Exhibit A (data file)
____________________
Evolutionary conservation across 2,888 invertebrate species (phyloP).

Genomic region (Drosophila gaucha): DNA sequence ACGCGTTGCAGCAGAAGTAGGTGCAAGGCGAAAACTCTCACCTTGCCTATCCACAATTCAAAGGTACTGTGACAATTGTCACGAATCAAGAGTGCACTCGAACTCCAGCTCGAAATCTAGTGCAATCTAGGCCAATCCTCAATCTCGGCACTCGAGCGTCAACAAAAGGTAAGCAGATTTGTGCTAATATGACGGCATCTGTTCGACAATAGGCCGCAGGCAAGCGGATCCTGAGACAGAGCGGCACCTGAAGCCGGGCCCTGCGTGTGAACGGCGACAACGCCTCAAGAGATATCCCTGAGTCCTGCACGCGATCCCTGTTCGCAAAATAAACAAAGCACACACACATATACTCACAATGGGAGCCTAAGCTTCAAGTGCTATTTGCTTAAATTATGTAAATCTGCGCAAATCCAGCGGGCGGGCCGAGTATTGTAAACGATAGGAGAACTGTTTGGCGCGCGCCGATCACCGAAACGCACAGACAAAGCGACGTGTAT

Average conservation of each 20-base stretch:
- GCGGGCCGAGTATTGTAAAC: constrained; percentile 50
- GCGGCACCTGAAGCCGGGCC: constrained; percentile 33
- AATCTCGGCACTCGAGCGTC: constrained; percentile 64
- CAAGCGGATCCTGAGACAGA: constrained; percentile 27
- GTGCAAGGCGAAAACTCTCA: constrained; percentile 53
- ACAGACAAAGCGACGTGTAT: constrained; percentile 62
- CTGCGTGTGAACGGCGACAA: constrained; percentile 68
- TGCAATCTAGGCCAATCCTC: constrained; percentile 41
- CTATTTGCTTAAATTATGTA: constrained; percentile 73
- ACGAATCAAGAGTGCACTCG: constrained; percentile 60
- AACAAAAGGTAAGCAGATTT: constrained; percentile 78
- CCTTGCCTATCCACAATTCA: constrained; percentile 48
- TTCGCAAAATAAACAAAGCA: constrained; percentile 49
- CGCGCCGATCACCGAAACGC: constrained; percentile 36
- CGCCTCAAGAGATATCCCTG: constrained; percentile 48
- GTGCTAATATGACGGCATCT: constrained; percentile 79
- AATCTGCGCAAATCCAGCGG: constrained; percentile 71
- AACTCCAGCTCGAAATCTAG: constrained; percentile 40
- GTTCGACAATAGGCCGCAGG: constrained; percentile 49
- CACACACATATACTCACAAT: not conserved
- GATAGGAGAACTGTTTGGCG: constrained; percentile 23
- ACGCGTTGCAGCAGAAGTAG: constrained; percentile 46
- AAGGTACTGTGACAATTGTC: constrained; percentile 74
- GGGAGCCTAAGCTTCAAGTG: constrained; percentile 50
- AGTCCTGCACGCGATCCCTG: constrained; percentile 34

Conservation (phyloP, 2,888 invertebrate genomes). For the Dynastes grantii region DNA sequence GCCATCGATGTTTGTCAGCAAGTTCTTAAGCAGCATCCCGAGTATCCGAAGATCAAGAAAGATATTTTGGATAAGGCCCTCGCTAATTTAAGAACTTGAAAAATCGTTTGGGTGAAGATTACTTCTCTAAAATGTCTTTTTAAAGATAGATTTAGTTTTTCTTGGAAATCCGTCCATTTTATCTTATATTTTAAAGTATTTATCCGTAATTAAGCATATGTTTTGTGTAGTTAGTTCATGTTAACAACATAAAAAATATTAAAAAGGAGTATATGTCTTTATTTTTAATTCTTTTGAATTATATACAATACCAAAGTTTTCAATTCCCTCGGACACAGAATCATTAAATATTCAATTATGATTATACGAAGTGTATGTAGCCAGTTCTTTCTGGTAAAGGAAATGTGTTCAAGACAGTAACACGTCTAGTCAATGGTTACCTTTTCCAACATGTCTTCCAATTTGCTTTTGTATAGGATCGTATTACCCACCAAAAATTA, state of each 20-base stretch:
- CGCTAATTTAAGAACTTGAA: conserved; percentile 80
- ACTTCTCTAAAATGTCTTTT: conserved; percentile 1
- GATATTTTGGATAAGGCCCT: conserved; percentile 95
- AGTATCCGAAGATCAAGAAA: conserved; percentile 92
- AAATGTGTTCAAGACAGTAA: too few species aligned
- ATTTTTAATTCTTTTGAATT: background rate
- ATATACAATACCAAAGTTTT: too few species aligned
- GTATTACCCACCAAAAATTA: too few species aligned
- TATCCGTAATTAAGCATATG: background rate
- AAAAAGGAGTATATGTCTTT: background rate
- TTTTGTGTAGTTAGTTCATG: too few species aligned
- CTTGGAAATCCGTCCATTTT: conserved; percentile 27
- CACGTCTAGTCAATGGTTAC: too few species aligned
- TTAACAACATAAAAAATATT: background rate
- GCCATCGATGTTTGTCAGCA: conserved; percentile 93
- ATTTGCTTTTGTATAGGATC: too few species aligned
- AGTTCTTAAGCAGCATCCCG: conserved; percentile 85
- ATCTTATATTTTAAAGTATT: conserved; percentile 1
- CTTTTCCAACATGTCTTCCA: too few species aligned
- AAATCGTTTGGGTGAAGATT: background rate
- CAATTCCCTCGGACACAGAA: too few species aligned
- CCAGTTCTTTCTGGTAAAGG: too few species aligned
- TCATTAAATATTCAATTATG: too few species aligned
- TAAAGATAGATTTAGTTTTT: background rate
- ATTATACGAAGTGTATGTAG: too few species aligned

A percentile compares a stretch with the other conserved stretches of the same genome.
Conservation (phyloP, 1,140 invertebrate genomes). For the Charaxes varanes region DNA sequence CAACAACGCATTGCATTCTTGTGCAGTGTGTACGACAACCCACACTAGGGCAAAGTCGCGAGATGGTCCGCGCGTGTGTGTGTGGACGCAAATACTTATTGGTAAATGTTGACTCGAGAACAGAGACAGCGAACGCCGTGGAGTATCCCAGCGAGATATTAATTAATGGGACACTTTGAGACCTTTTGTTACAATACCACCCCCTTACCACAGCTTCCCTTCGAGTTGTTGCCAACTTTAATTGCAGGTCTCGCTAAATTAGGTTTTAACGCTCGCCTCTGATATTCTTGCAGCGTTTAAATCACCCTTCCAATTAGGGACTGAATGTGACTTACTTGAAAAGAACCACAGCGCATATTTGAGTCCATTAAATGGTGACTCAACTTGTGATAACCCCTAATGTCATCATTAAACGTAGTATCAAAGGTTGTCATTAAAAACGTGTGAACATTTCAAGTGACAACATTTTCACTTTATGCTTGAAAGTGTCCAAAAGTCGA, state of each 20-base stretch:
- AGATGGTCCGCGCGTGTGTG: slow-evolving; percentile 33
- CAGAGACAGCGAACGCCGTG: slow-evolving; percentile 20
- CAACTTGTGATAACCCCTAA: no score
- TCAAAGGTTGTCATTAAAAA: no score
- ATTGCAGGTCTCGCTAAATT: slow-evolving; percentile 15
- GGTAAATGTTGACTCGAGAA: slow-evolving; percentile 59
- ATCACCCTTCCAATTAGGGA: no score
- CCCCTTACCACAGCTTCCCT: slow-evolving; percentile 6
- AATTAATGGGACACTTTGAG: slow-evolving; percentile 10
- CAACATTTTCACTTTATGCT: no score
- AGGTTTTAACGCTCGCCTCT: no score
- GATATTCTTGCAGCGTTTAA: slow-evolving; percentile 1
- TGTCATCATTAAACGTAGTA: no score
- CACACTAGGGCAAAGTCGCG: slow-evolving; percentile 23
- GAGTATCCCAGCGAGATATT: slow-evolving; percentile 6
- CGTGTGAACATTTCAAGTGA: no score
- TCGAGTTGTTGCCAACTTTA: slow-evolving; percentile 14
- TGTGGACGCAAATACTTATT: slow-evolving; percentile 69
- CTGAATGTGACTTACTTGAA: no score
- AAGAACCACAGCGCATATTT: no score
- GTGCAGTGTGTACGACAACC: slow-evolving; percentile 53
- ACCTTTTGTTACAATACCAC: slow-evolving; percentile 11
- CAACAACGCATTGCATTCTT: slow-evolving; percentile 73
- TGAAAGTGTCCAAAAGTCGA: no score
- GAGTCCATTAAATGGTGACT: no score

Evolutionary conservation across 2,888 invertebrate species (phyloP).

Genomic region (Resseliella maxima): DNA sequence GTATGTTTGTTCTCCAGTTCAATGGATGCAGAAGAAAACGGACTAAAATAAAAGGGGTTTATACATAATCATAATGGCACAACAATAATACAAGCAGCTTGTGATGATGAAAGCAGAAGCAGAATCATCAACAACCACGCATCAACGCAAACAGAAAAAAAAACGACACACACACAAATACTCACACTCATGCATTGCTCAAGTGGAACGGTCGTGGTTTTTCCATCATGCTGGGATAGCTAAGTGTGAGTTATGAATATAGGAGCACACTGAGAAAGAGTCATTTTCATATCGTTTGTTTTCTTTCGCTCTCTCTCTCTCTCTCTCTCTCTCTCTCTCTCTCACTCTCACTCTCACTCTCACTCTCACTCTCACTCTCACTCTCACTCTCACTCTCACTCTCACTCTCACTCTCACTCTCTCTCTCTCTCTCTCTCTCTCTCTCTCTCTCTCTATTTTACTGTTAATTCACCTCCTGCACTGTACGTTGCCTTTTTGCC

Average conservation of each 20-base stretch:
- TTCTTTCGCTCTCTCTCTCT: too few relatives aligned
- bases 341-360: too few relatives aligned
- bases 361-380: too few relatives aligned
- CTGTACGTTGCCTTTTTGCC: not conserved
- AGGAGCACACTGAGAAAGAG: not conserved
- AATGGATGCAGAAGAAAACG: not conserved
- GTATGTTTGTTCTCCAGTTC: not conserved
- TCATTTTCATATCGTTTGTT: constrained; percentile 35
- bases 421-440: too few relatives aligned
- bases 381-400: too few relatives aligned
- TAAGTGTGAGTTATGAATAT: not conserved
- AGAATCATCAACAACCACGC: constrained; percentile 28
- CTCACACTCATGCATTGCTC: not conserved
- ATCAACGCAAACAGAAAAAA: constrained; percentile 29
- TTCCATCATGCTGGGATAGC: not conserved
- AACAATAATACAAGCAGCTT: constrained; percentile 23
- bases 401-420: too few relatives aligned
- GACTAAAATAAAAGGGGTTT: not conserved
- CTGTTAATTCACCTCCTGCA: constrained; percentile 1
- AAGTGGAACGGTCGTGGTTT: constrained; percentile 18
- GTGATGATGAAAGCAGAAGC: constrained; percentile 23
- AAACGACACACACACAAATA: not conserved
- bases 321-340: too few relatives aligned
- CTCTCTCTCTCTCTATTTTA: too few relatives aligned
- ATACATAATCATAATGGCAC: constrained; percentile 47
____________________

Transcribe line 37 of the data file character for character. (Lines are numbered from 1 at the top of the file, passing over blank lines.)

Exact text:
- GTATTACCCACCAAAAATTA: too few species aligned